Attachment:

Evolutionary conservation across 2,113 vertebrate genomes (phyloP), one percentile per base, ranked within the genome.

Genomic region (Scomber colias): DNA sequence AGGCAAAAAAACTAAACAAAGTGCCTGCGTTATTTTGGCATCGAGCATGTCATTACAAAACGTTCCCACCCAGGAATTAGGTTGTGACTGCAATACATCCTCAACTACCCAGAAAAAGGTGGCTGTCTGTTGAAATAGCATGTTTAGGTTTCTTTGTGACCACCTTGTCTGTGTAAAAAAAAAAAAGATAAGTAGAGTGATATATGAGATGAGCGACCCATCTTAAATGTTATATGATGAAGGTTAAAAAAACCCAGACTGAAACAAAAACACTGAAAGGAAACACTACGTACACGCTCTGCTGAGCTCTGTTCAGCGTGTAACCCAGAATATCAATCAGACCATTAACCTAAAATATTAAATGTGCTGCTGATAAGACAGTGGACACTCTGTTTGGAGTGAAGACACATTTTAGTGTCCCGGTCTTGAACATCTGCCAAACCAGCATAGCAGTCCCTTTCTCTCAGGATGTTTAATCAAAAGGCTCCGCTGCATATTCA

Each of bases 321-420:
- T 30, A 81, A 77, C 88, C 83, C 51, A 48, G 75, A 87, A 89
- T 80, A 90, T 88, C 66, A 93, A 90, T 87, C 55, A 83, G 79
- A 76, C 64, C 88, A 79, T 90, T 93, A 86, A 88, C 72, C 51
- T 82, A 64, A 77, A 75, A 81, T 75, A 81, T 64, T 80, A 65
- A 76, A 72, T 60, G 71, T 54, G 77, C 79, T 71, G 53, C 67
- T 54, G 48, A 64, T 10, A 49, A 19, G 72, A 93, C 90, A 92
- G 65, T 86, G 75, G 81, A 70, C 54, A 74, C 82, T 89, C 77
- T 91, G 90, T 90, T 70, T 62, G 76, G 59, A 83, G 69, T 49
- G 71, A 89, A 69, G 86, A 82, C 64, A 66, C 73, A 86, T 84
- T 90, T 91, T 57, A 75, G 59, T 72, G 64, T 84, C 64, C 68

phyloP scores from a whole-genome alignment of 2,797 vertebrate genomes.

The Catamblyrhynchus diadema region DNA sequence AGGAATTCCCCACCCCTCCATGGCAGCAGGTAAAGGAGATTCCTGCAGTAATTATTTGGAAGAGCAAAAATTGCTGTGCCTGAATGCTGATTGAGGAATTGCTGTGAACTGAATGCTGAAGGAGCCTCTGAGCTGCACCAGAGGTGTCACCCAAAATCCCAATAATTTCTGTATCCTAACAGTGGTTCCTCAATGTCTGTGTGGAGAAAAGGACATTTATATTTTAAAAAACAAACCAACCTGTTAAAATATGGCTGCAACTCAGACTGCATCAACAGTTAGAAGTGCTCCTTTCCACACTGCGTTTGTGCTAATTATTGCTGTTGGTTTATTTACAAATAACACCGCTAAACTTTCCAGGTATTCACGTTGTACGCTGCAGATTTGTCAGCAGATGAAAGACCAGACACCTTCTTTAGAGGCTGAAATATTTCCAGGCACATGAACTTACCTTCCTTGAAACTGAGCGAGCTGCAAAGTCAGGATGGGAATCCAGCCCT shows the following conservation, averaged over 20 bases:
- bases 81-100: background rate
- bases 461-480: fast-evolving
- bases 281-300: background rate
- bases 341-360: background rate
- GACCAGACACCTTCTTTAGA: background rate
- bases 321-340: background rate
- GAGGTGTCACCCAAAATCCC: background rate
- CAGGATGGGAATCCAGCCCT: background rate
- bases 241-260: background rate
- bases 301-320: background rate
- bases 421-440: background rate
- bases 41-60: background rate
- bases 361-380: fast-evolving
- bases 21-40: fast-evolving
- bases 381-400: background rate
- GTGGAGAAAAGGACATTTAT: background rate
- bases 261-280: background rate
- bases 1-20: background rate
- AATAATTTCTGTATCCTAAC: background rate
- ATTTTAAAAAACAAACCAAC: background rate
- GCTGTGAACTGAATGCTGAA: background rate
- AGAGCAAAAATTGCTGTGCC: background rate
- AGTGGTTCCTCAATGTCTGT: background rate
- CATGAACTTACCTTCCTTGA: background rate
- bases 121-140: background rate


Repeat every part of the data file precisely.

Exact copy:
Evolutionary conservation across 2,113 vertebrate genomes (phyloP), one percentile per base, ranked within the genome.

Genomic region (Scomber colias): DNA sequence AGGCAAAAAAACTAAACAAAGTGCCTGCGTTATTTTGGCATCGAGCATGTCATTACAAAACGTTCCCACCCAGGAATTAGGTTGTGACTGCAATACATCCTCAACTACCCAGAAAAAGGTGGCTGTCTGTTGAAATAGCATGTTTAGGTTTCTTTGTGACCACCTTGTCTGTGTAAAAAAAAAAAAGATAAGTAGAGTGATATATGAGATGAGCGACCCATCTTAAATGTTATATGATGAAGGTTAAAAAAACCCAGACTGAAACAAAAACACTGAAAGGAAACACTACGTACACGCTCTGCTGAGCTCTGTTCAGCGTGTAACCCAGAATATCAATCAGACCATTAACCTAAAATATTAAATGTGCTGCTGATAAGACAGTGGACACTCTGTTTGGAGTGAAGACACATTTTAGTGTCCCGGTCTTGAACATCTGCCAAACCAGCATAGCAGTCCCTTTCTCTCAGGATGTTTAATCAAAAGGCTCCGCTGCATATTCA

Each of bases 321-420:
- T 30, A 81, A 77, C 88, C 83, C 51, A 48, G 75, A 87, A 89
- T 80, A 90, T 88, C 66, A 93, A 90, T 87, C 55, A 83, G 79
- A 76, C 64, C 88, A 79, T 90, T 93, A 86, A 88, C 72, C 51
- T 82, A 64, A 77, A 75, A 81, T 75, A 81, T 64, T 80, A 65
- A 76, A 72, T 60, G 71, T 54, G 77, C 79, T 71, G 53, C 67
- T 54, G 48, A 64, T 10, A 49, A 19, G 72, A 93, C 90, A 92
- G 65, T 86, G 75, G 81, A 70, C 54, A 74, C 82, T 89, C 77
- T 91, G 90, T 90, T 70, T 62, G 76, G 59, A 83, G 69, T 49
- G 71, A 89, A 69, G 86, A 82, C 64, A 66, C 73, A 86, T 84
- T 90, T 91, T 57, A 75, G 59, T 72, G 64, T 84, C 64, C 68

phyloP scores from a whole-genome alignment of 2,797 vertebrate genomes.

The Catamblyrhynchus diadema region DNA sequence AGGAATTCCCCACCCCTCCATGGCAGCAGGTAAAGGAGATTCCTGCAGTAATTATTTGGAAGAGCAAAAATTGCTGTGCCTGAATGCTGATTGAGGAATTGCTGTGAACTGAATGCTGAAGGAGCCTCTGAGCTGCACCAGAGGTGTCACCCAAAATCCCAATAATTTCTGTATCCTAACAGTGGTTCCTCAATGTCTGTGTGGAGAAAAGGACATTTATATTTTAAAAAACAAACCAACCTGTTAAAATATGGCTGCAACTCAGACTGCATCAACAGTTAGAAGTGCTCCTTTCCACACTGCGTTTGTGCTAATTATTGCTGTTGGTTTATTTACAAATAACACCGCTAAACTTTCCAGGTATTCACGTTGTACGCTGCAGATTTGTCAGCAGATGAAAGACCAGACACCTTCTTTAGAGGCTGAAATATTTCCAGGCACATGAACTTACCTTCCTTGAAACTGAGCGAGCTGCAAAGTCAGGATGGGAATCCAGCCCT shows the following conservation, averaged over 20 bases:
- bases 81-100: background rate
- bases 461-480: fast-evolving
- bases 281-300: background rate
- bases 341-360: background rate
- GACCAGACACCTTCTTTAGA: background rate
- bases 321-340: background rate
- GAGGTGTCACCCAAAATCCC: background rate
- CAGGATGGGAATCCAGCCCT: background rate
- bases 241-260: background rate
- bases 301-320: background rate
- bases 421-440: background rate
- bases 41-60: background rate
- bases 361-380: fast-evolving
- bases 21-40: fast-evolving
- bases 381-400: background rate
- GTGGAGAAAAGGACATTTAT: background rate
- bases 261-280: background rate
- bases 1-20: background rate
- AATAATTTCTGTATCCTAAC: background rate
- ATTTTAAAAAACAAACCAAC: background rate
- GCTGTGAACTGAATGCTGAA: background rate
- AGAGCAAAAATTGCTGTGCC: background rate
- AGTGGTTCCTCAATGTCTGT: background rate
- CATGAACTTACCTTCCTTGA: background rate
- bases 121-140: background rate